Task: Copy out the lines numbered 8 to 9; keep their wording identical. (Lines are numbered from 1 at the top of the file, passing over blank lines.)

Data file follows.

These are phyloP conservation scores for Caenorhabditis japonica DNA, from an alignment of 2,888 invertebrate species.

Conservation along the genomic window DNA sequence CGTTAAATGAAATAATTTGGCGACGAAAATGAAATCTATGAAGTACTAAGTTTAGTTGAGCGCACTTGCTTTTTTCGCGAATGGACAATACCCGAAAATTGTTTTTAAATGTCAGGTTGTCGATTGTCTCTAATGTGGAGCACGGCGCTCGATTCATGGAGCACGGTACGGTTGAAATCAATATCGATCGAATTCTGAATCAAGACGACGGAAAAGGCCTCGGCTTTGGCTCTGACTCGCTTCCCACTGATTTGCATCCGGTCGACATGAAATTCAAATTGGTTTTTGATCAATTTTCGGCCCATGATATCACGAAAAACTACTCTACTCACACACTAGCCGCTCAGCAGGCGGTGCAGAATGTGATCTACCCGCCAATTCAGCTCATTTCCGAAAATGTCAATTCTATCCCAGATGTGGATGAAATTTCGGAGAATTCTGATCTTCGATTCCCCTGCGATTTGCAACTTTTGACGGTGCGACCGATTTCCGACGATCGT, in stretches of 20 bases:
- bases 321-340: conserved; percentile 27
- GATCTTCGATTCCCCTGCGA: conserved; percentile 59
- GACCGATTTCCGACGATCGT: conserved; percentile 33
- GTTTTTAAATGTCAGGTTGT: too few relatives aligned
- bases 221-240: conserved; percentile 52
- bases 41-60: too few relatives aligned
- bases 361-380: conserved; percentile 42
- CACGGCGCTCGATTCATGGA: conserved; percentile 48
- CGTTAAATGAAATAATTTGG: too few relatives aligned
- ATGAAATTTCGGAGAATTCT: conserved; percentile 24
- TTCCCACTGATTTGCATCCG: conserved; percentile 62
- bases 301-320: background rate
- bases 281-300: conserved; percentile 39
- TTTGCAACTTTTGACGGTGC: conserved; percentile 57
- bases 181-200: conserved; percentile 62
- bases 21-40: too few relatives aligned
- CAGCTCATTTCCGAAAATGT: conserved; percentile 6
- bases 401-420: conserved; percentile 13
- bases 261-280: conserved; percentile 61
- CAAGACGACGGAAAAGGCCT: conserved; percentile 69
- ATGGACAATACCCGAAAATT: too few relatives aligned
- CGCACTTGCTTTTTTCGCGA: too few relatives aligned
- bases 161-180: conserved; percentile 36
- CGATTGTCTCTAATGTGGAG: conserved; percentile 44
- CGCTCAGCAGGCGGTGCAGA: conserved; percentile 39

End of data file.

- bases 41-60: too few relatives aligned
- bases 361-380: conserved; percentile 42